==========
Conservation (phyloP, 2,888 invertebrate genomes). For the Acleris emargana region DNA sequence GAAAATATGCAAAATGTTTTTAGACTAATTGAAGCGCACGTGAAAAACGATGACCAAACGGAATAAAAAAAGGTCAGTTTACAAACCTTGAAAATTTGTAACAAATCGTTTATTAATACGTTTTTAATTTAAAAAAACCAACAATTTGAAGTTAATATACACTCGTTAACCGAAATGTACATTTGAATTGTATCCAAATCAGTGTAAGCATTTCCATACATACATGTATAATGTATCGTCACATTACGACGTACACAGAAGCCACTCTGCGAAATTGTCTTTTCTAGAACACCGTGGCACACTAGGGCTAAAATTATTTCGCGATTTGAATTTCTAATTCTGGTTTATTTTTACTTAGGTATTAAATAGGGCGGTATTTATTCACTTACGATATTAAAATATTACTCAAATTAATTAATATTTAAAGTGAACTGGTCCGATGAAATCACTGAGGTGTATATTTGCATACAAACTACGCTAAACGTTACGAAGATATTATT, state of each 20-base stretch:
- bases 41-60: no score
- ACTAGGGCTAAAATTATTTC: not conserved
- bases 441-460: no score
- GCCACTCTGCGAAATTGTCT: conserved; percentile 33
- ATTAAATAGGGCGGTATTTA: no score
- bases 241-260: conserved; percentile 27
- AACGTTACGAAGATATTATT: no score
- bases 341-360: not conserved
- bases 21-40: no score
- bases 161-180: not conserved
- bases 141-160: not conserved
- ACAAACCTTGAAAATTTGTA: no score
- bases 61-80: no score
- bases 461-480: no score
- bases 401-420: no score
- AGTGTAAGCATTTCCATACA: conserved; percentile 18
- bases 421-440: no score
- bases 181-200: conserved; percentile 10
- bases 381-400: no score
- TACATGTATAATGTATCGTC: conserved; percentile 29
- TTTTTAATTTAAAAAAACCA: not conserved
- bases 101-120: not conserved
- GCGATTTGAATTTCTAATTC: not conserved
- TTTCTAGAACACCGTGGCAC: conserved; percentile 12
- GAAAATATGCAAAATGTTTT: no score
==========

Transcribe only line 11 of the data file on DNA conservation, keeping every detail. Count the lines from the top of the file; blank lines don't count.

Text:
- bases 161-180: not conserved